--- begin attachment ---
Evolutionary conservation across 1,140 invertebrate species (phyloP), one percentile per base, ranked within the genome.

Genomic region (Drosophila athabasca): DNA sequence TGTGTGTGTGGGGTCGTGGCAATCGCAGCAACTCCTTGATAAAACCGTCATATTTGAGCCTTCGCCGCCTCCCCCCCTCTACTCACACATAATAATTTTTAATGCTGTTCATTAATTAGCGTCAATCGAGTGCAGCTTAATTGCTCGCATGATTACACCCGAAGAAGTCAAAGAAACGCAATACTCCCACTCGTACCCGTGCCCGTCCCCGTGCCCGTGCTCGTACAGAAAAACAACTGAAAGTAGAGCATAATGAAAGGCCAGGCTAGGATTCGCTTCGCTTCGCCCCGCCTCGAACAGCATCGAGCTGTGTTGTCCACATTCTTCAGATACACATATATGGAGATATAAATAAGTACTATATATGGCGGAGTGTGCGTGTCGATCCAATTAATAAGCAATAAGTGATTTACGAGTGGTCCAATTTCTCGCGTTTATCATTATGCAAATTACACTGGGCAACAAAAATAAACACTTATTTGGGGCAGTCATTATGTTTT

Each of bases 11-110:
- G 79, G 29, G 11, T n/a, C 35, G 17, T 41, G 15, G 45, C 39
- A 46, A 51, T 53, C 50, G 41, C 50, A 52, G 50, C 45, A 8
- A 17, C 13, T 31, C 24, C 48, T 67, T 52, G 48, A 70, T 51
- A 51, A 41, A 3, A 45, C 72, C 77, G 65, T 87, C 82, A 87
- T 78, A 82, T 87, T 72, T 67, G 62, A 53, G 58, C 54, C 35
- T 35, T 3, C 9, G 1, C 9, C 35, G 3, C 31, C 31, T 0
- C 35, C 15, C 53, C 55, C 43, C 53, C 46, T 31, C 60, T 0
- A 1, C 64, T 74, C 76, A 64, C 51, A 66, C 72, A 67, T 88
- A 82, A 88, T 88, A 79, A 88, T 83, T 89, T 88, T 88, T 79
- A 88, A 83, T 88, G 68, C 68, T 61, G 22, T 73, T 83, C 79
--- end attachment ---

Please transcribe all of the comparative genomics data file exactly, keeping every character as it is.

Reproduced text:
Evolutionary conservation across 1,140 invertebrate species (phyloP), one percentile per base, ranked within the genome.

Genomic region (Drosophila athabasca): DNA sequence TGTGTGTGTGGGGTCGTGGCAATCGCAGCAACTCCTTGATAAAACCGTCATATTTGAGCCTTCGCCGCCTCCCCCCCTCTACTCACACATAATAATTTTTAATGCTGTTCATTAATTAGCGTCAATCGAGTGCAGCTTAATTGCTCGCATGATTACACCCGAAGAAGTCAAAGAAACGCAATACTCCCACTCGTACCCGTGCCCGTCCCCGTGCCCGTGCTCGTACAGAAAAACAACTGAAAGTAGAGCATAATGAAAGGCCAGGCTAGGATTCGCTTCGCTTCGCCCCGCCTCGAACAGCATCGAGCTGTGTTGTCCACATTCTTCAGATACACATATATGGAGATATAAATAAGTACTATATATGGCGGAGTGTGCGTGTCGATCCAATTAATAAGCAATAAGTGATTTACGAGTGGTCCAATTTCTCGCGTTTATCATTATGCAAATTACACTGGGCAACAAAAATAAACACTTATTTGGGGCAGTCATTATGTTTT

Each of bases 11-110:
- G 79, G 29, G 11, T n/a, C 35, G 17, T 41, G 15, G 45, C 39
- A 46, A 51, T 53, C 50, G 41, C 50, A 52, G 50, C 45, A 8
- A 17, C 13, T 31, C 24, C 48, T 67, T 52, G 48, A 70, T 51
- A 51, A 41, A 3, A 45, C 72, C 77, G 65, T 87, C 82, A 87
- T 78, A 82, T 87, T 72, T 67, G 62, A 53, G 58, C 54, C 35
- T 35, T 3, C 9, G 1, C 9, C 35, G 3, C 31, C 31, T 0
- C 35, C 15, C 53, C 55, C 43, C 53, C 46, T 31, C 60, T 0
- A 1, C 64, T 74, C 76, A 64, C 51, A 66, C 72, A 67, T 88
- A 82, A 88, T 88, A 79, A 88, T 83, T 89, T 88, T 88, T 79
- A 88, A 83, T 88, G 68, C 68, T 61, G 22, T 73, T 83, C 79